Cargill sells stake in Alvean joint venture to Brazilian partner Copersucar

BRAZIL – Agricultural commodities trading giant, Cargill has agreed to offload its 50% stake in the Alvean sugar trading joint venture to its Brazilian partner and world’s largest sugar and ethanol company, Copersucar.

Upon completion of the transaction, Cargill will exit the global sugar trading business, in line with its strategic goal of focusing more on its core food, agriculture, and trading businesses.

The agricultural commodities traders however say that it will remain active in both global commodity trading as well as the sugar ingredient business in Brazil, Mexico, and the US.

Alvean joint venture was formed in 2014 when Cargill and Copersucar announced plans to combine their global sugar trading operations under the 50:50 venture.

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According to Reuters, Alvean moves around 12 million tonnes of sugar per year, equivalent to around 20% of the global trade of the sweetener.

Following the transaction, Alvean will be under full-ownership of Copersucar though a source at  Copersucar told Reuters that the company is open to evaluate opportunities for a potential strategic partner in Alvean in the future.

The financial terms of the deal – which requires regulatory approval by Brazilian antitrust agency CADE – have not been disclosed.

The agreement comes after another agricultural commodity trading giant Louis Dreyfus Company (LDC) made a deal to sell the business and assets of Imperial Sugar Company to Florida-based agribusiness US Sugar.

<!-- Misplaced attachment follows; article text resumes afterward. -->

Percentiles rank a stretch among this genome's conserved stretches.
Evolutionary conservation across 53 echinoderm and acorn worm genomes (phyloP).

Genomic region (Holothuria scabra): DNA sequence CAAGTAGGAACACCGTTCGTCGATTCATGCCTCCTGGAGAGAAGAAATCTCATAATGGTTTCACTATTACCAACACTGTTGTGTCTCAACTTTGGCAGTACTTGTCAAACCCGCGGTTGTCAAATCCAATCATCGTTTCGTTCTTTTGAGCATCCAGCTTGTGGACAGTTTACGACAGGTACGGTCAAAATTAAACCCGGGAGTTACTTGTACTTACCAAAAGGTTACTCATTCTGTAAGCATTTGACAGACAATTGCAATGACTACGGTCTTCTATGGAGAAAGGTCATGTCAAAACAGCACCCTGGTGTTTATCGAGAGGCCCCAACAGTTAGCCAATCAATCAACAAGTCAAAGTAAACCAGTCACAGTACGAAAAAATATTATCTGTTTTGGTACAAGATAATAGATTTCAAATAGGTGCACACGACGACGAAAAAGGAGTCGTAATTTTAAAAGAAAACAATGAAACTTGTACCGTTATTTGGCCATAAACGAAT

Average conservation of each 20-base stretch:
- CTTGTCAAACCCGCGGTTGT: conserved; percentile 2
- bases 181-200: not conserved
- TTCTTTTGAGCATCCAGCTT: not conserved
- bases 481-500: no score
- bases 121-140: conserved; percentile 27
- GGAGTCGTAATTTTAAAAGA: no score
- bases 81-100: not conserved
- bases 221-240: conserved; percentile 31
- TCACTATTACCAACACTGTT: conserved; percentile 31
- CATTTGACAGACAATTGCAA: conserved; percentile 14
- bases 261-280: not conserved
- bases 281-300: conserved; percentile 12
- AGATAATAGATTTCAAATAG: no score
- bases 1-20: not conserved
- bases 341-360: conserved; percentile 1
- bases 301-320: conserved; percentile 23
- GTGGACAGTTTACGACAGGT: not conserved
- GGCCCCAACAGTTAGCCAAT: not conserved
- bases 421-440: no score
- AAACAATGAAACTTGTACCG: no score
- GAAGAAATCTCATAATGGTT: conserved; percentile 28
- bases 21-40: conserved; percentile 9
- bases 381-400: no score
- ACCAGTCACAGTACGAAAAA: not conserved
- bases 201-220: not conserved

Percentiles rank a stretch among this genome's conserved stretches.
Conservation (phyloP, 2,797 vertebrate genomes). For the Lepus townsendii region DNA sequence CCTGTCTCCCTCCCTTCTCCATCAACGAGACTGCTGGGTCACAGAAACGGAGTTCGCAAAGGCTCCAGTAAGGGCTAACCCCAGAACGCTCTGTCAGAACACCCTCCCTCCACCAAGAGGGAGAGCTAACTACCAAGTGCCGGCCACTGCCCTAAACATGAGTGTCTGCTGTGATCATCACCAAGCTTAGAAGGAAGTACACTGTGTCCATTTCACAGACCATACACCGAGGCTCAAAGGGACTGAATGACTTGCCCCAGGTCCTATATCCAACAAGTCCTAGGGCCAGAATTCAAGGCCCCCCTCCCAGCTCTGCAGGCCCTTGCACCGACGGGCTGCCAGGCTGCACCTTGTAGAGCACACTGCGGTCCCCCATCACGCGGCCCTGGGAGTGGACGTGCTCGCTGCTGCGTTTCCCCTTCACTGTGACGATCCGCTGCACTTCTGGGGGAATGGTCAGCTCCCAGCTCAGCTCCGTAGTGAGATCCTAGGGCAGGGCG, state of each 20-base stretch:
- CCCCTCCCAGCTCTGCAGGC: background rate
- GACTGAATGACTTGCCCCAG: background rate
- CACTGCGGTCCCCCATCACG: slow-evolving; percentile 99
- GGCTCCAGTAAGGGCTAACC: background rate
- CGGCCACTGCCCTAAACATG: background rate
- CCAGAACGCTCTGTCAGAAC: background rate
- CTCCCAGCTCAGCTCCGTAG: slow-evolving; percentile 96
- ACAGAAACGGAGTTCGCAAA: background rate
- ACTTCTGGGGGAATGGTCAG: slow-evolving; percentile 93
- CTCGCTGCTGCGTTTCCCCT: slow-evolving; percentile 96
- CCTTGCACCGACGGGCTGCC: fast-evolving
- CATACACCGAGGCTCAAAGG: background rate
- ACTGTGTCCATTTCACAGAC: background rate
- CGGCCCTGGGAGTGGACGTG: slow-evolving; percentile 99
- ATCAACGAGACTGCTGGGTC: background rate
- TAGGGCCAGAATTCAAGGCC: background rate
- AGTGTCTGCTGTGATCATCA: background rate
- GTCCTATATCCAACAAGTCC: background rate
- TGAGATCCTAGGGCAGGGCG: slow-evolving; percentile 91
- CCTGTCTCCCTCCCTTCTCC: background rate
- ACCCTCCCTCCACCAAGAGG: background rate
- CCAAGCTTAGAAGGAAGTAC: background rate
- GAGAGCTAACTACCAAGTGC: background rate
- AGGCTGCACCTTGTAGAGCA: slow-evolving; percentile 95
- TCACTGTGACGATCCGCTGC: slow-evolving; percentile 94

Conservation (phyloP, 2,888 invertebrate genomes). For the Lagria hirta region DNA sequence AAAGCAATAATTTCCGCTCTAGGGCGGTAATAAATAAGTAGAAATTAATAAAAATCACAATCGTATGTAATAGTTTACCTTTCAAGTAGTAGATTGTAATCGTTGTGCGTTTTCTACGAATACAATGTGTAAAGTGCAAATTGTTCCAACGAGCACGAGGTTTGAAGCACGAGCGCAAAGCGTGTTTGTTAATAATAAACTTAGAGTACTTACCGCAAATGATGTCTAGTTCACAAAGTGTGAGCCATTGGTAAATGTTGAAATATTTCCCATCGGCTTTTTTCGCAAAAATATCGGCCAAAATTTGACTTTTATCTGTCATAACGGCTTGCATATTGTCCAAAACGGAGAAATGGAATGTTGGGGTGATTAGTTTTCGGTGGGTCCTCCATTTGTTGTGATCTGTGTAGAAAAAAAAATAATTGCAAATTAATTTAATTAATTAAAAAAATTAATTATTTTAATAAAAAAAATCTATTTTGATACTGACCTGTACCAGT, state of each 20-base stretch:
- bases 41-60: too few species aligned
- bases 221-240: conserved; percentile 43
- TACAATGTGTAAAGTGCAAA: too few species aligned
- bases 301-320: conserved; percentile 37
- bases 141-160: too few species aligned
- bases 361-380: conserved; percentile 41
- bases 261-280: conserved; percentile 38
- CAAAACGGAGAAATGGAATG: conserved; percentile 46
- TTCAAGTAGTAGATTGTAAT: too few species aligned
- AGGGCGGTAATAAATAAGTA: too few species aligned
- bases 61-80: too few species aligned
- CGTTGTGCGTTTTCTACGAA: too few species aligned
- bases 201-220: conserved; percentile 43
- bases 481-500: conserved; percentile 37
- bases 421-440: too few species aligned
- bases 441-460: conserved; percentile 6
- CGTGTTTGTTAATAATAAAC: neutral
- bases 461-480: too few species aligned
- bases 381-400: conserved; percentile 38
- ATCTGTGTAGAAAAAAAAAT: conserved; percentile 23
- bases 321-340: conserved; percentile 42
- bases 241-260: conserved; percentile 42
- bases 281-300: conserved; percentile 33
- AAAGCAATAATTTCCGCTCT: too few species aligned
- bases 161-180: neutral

Meanwhile, Cargill has announced plans to purchase Canadian crop inputs retailer Precision Ag, World Grain has reported.

Precision Ag is a crop inputs-focused business that was founded in 1994 and has operated as a 50/50 joint venture with Cargill for 22 years.

The business offers crop nutrition, crop protection and seed, which it sells to farms representing approximately 600,000 acres.

Earlier, Cargill also announced that it had partnered with MacDonalds to work with beef farmers and ranchers to support a C$5 million Forage Program that works to return 125,000 acres of cropland to grass and pasture by 2025.

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The project, according to the commodity trader, is an effort to mitigate climate change effects by rehabilitating less productive soil to perennial grass that will remove carbon dioxide from the atmosphere.

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